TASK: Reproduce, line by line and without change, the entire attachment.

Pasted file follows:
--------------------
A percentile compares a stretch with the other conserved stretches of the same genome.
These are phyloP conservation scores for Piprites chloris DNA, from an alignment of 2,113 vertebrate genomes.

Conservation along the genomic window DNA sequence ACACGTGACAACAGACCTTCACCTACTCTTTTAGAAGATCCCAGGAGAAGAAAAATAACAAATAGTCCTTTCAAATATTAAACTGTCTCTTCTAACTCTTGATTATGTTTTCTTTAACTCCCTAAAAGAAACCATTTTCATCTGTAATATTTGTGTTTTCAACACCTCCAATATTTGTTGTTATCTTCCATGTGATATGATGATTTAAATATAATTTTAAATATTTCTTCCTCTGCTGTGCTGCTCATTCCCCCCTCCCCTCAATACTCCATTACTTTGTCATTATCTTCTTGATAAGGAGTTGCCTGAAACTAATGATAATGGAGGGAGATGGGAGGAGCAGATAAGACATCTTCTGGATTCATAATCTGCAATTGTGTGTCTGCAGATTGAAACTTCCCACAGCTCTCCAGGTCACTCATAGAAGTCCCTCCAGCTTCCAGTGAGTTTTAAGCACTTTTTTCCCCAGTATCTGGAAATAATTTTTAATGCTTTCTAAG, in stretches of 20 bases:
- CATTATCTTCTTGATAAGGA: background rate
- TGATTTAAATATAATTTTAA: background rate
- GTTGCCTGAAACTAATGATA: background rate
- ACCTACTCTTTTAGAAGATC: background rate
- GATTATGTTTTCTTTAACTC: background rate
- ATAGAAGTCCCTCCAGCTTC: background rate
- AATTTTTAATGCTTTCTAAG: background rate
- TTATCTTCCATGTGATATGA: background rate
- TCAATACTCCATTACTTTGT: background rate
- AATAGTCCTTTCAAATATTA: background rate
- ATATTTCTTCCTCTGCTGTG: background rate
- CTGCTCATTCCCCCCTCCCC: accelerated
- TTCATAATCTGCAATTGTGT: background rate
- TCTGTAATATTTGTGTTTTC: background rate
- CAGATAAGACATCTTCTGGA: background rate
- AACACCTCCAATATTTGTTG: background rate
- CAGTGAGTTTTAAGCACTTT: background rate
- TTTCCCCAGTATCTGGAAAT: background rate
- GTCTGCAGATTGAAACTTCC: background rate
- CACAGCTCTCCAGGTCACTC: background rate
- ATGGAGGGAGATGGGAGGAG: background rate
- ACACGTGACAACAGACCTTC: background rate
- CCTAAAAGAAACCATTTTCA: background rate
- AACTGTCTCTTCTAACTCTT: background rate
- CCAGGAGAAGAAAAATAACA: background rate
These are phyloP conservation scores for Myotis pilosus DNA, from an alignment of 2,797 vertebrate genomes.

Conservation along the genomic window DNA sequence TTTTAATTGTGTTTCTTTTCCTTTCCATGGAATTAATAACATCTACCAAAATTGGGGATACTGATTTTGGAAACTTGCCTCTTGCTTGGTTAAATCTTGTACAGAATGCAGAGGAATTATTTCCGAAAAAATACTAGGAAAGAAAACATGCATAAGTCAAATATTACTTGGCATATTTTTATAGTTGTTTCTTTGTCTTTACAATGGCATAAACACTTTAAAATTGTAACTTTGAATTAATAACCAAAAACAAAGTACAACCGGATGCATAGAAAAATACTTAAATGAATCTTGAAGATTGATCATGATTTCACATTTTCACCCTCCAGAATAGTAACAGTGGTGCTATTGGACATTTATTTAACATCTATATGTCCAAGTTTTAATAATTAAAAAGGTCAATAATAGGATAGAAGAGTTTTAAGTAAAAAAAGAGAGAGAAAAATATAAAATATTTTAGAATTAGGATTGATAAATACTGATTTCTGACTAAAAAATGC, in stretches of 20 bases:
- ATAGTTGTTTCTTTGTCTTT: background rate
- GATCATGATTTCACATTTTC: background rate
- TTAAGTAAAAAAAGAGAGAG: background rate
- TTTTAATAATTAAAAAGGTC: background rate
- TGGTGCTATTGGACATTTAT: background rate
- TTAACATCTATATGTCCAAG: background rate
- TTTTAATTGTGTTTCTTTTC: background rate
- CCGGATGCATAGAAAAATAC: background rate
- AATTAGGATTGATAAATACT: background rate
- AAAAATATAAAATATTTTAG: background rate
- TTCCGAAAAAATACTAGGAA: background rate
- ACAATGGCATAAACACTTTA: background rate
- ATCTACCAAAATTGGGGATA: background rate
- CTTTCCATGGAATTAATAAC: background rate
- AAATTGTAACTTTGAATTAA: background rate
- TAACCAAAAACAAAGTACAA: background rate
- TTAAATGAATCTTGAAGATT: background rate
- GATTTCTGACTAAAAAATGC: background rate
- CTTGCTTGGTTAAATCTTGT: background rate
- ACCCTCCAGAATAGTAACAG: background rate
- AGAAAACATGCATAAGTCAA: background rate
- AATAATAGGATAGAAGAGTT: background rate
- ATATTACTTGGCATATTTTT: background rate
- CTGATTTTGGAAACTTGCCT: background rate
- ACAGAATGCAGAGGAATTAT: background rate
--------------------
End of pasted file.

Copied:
A percentile compares a stretch with the other conserved stretches of the same genome.
These are phyloP conservation scores for Piprites chloris DNA, from an alignment of 2,113 vertebrate genomes.

Conservation along the genomic window DNA sequence ACACGTGACAACAGACCTTCACCTACTCTTTTAGAAGATCCCAGGAGAAGAAAAATAACAAATAGTCCTTTCAAATATTAAACTGTCTCTTCTAACTCTTGATTATGTTTTCTTTAACTCCCTAAAAGAAACCATTTTCATCTGTAATATTTGTGTTTTCAACACCTCCAATATTTGTTGTTATCTTCCATGTGATATGATGATTTAAATATAATTTTAAATATTTCTTCCTCTGCTGTGCTGCTCATTCCCCCCTCCCCTCAATACTCCATTACTTTGTCATTATCTTCTTGATAAGGAGTTGCCTGAAACTAATGATAATGGAGGGAGATGGGAGGAGCAGATAAGACATCTTCTGGATTCATAATCTGCAATTGTGTGTCTGCAGATTGAAACTTCCCACAGCTCTCCAGGTCACTCATAGAAGTCCCTCCAGCTTCCAGTGAGTTTTAAGCACTTTTTTCCCCAGTATCTGGAAATAATTTTTAATGCTTTCTAAG, in stretches of 20 bases:
- CATTATCTTCTTGATAAGGA: background rate
- TGATTTAAATATAATTTTAA: background rate
- GTTGCCTGAAACTAATGATA: background rate
- ACCTACTCTTTTAGAAGATC: background rate
- GATTATGTTTTCTTTAACTC: background rate
- ATAGAAGTCCCTCCAGCTTC: background rate
- AATTTTTAATGCTTTCTAAG: background rate
- TTATCTTCCATGTGATATGA: background rate
- TCAATACTCCATTACTTTGT: background rate
- AATAGTCCTTTCAAATATTA: background rate
- ATATTTCTTCCTCTGCTGTG: background rate
- CTGCTCATTCCCCCCTCCCC: accelerated
- TTCATAATCTGCAATTGTGT: background rate
- TCTGTAATATTTGTGTTTTC: background rate
- CAGATAAGACATCTTCTGGA: background rate
- AACACCTCCAATATTTGTTG: background rate
- CAGTGAGTTTTAAGCACTTT: background rate
- TTTCCCCAGTATCTGGAAAT: background rate
- GTCTGCAGATTGAAACTTCC: background rate
- CACAGCTCTCCAGGTCACTC: background rate
- ATGGAGGGAGATGGGAGGAG: background rate
- ACACGTGACAACAGACCTTC: background rate
- CCTAAAAGAAACCATTTTCA: background rate
- AACTGTCTCTTCTAACTCTT: background rate
- CCAGGAGAAGAAAAATAACA: background rate
These are phyloP conservation scores for Myotis pilosus DNA, from an alignment of 2,797 vertebrate genomes.

Conservation along the genomic window DNA sequence TTTTAATTGTGTTTCTTTTCCTTTCCATGGAATTAATAACATCTACCAAAATTGGGGATACTGATTTTGGAAACTTGCCTCTTGCTTGGTTAAATCTTGTACAGAATGCAGAGGAATTATTTCCGAAAAAATACTAGGAAAGAAAACATGCATAAGTCAAATATTACTTGGCATATTTTTATAGTTGTTTCTTTGTCTTTACAATGGCATAAACACTTTAAAATTGTAACTTTGAATTAATAACCAAAAACAAAGTACAACCGGATGCATAGAAAAATACTTAAATGAATCTTGAAGATTGATCATGATTTCACATTTTCACCCTCCAGAATAGTAACAGTGGTGCTATTGGACATTTATTTAACATCTATATGTCCAAGTTTTAATAATTAAAAAGGTCAATAATAGGATAGAAGAGTTTTAAGTAAAAAAAGAGAGAGAAAAATATAAAATATTTTAGAATTAGGATTGATAAATACTGATTTCTGACTAAAAAATGC, in stretches of 20 bases:
- ATAGTTGTTTCTTTGTCTTT: background rate
- GATCATGATTTCACATTTTC: background rate
- TTAAGTAAAAAAAGAGAGAG: background rate
- TTTTAATAATTAAAAAGGTC: background rate
- TGGTGCTATTGGACATTTAT: background rate
- TTAACATCTATATGTCCAAG: background rate
- TTTTAATTGTGTTTCTTTTC: background rate
- CCGGATGCATAGAAAAATAC: background rate
- AATTAGGATTGATAAATACT: background rate
- AAAAATATAAAATATTTTAG: background rate
- TTCCGAAAAAATACTAGGAA: background rate
- ACAATGGCATAAACACTTTA: background rate
- ATCTACCAAAATTGGGGATA: background rate
- CTTTCCATGGAATTAATAAC: background rate
- AAATTGTAACTTTGAATTAA: background rate
- TAACCAAAAACAAAGTACAA: background rate
- TTAAATGAATCTTGAAGATT: background rate
- GATTTCTGACTAAAAAATGC: background rate
- CTTGCTTGGTTAAATCTTGT: background rate
- ACCCTCCAGAATAGTAACAG: background rate
- AGAAAACATGCATAAGTCAA: background rate
- AATAATAGGATAGAAGAGTT: background rate
- ATATTACTTGGCATATTTTT: background rate
- CTGATTTTGGAAACTTGCCT: background rate
- ACAGAATGCAGAGGAATTAT: background rate